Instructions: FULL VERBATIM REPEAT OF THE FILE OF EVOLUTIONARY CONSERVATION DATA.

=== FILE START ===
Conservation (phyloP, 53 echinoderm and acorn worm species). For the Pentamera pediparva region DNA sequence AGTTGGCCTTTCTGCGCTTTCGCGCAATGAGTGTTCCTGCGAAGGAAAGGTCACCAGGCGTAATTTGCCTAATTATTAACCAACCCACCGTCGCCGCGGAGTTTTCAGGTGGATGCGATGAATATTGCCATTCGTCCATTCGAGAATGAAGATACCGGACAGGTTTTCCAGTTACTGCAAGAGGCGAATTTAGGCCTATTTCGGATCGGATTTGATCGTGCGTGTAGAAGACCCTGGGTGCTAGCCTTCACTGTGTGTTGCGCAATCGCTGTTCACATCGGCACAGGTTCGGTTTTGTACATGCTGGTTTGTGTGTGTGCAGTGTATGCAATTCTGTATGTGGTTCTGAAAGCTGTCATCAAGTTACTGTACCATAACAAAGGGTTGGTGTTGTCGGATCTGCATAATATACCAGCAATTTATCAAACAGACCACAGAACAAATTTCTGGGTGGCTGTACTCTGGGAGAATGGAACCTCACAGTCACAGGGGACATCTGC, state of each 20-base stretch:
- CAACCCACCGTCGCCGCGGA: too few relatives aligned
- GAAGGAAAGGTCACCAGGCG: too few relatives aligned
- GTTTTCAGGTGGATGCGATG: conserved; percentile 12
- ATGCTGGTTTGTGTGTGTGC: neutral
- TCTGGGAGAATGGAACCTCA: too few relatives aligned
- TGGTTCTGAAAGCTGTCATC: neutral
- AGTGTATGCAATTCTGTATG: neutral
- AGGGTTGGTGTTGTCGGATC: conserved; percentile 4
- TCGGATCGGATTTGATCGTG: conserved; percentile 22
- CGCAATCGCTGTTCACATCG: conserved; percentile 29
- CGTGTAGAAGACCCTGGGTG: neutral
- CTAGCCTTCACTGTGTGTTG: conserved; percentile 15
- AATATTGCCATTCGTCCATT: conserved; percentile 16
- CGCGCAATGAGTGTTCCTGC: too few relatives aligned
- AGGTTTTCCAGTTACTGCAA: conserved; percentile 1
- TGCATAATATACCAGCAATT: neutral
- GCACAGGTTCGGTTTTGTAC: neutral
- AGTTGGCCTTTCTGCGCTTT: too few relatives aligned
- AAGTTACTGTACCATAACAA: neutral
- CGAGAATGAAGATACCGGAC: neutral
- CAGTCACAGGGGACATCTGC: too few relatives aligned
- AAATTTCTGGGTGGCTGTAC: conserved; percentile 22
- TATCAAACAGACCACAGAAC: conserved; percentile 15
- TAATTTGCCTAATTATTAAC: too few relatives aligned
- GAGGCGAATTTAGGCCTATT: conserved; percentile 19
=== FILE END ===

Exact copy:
Conservation (phyloP, 53 echinoderm and acorn worm species). For the Pentamera pediparva region DNA sequence AGTTGGCCTTTCTGCGCTTTCGCGCAATGAGTGTTCCTGCGAAGGAAAGGTCACCAGGCGTAATTTGCCTAATTATTAACCAACCCACCGTCGCCGCGGAGTTTTCAGGTGGATGCGATGAATATTGCCATTCGTCCATTCGAGAATGAAGATACCGGACAGGTTTTCCAGTTACTGCAAGAGGCGAATTTAGGCCTATTTCGGATCGGATTTGATCGTGCGTGTAGAAGACCCTGGGTGCTAGCCTTCACTGTGTGTTGCGCAATCGCTGTTCACATCGGCACAGGTTCGGTTTTGTACATGCTGGTTTGTGTGTGTGCAGTGTATGCAATTCTGTATGTGGTTCTGAAAGCTGTCATCAAGTTACTGTACCATAACAAAGGGTTGGTGTTGTCGGATCTGCATAATATACCAGCAATTTATCAAACAGACCACAGAACAAATTTCTGGGTGGCTGTACTCTGGGAGAATGGAACCTCACAGTCACAGGGGACATCTGC, state of each 20-base stretch:
- CAACCCACCGTCGCCGCGGA: too few relatives aligned
- GAAGGAAAGGTCACCAGGCG: too few relatives aligned
- GTTTTCAGGTGGATGCGATG: conserved; percentile 12
- ATGCTGGTTTGTGTGTGTGC: neutral
- TCTGGGAGAATGGAACCTCA: too few relatives aligned
- TGGTTCTGAAAGCTGTCATC: neutral
- AGTGTATGCAATTCTGTATG: neutral
- AGGGTTGGTGTTGTCGGATC: conserved; percentile 4
- TCGGATCGGATTTGATCGTG: conserved; percentile 22
- CGCAATCGCTGTTCACATCG: conserved; percentile 29
- CGTGTAGAAGACCCTGGGTG: neutral
- CTAGCCTTCACTGTGTGTTG: conserved; percentile 15
- AATATTGCCATTCGTCCATT: conserved; percentile 16
- CGCGCAATGAGTGTTCCTGC: too few relatives aligned
- AGGTTTTCCAGTTACTGCAA: conserved; percentile 1
- TGCATAATATACCAGCAATT: neutral
- GCACAGGTTCGGTTTTGTAC: neutral
- AGTTGGCCTTTCTGCGCTTT: too few relatives aligned
- AAGTTACTGTACCATAACAA: neutral
- CGAGAATGAAGATACCGGAC: neutral
- CAGTCACAGGGGACATCTGC: too few relatives aligned
- AAATTTCTGGGTGGCTGTAC: conserved; percentile 22
- TATCAAACAGACCACAGAAC: conserved; percentile 15
- TAATTTGCCTAATTATTAAC: too few relatives aligned
- GAGGCGAATTTAGGCCTATT: conserved; percentile 19